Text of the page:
Browse Exhibits (14 total)
A camp characterized by its physical remoteness and simplistic undertones, Camp Awosting offered young boys lessons in character building through competition in Minnewaska State Park for over 34 years. Founded by Dr. Walter Truslow in 1900 the camp accommodated boys aged 11-17. Completely isolated from the nearest towns of New Paltz and Kerhonkson, the camp maintained its rugged and competitive atmosphere through point-based events throughout the summer. Each camper was recruited into one of three groups at the beginning of each summer: Iroquois, Pequots, and Seminoles, and held membership in the same group for the entirety of camp. New campers were placed into these different groups at the beginning of each summer in a ritual known as “club choosing.” Points were awarded for each group in athletic and academic contests and games that emphasized sportsmanship, teamwork, physical and mental strength. The values of the camp located in New York State transformed wealthy boys into tough young men.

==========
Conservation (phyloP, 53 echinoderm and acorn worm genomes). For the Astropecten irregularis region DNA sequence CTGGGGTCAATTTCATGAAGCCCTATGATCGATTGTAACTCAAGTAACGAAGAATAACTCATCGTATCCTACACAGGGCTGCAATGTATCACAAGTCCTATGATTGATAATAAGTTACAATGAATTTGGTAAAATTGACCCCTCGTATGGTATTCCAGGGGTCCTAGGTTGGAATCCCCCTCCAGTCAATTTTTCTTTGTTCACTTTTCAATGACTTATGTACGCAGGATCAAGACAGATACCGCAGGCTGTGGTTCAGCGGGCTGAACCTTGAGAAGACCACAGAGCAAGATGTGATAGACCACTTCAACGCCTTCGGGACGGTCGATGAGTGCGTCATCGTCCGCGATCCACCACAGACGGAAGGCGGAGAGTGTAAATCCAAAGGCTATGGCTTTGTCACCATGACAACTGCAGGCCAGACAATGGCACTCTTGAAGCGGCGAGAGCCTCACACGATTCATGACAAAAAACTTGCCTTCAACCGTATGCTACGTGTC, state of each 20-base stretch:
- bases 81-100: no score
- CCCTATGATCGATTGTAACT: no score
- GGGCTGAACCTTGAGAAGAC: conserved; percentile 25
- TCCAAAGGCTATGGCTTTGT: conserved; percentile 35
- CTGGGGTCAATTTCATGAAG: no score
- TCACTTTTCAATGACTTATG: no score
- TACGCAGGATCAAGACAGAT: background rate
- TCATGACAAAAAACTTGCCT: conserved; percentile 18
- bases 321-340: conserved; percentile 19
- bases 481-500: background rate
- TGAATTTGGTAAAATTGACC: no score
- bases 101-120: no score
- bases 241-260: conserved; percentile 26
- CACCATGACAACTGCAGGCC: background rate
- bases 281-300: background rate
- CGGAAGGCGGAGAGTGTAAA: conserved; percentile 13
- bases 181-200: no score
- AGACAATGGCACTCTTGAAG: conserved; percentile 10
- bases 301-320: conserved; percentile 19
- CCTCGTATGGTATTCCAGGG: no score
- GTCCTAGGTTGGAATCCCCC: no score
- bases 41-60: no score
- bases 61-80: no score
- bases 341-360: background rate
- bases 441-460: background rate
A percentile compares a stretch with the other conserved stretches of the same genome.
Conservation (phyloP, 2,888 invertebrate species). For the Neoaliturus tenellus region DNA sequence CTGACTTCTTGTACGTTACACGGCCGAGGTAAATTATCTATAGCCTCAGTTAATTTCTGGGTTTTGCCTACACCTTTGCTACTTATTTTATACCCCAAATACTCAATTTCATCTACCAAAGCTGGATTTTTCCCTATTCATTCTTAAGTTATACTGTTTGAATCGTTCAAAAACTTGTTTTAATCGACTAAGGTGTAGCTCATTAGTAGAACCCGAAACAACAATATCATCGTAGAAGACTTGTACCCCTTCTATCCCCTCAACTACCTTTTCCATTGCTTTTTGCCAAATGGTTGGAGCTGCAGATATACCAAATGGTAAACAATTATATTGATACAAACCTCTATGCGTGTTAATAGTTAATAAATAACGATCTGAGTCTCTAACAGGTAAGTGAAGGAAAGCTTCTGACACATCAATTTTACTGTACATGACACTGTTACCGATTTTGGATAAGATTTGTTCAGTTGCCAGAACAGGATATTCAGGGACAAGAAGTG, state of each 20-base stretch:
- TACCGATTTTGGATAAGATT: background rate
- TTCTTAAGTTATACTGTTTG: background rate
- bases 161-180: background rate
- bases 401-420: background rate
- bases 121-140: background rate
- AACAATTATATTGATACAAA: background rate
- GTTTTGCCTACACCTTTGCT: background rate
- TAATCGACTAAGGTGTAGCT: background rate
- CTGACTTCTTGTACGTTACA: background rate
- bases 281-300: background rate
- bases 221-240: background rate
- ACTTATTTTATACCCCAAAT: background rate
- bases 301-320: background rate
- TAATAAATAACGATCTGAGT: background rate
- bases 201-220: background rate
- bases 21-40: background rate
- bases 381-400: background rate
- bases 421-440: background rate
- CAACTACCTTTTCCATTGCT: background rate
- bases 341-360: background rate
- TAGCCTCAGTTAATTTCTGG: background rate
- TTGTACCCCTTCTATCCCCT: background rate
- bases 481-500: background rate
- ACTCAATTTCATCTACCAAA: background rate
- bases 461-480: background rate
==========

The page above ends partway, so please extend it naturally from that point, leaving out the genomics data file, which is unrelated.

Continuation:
Many of our favorite holiday celebrations are centered around food. Even if our traditional meals vary, food and holidays go hand in hand. As part of these celebrations, restaurants and hotels often produced special menus for holiday meals. Compared to the daily menu, these holiday menus were elaborately designed and listed some of the finest foods that were being served at that time and place.
This online exhibit presents a selection of historical holiday menus from The Culinary Institute of America Menu Collection. Each menu reflects the way people celebrated holidays in the past. First, notice the designs of these menus, which often reflect the celebratory nature of the holiday. Then, look at the items on the menus and you will see a lot of traditional foods that are still associated with the holiday today. Some menus offer a special fixed price meal, while others offer an a la carte menu. Some list the evening's entertainment and some include drink lists. Most importantly, these menus encourage diners to eat, drink, and be merry.
We hope you enjoy this selection of holiday menus. As the year progresses, we will be adding more holidays and more menus, so be sure to check back often.
About the collection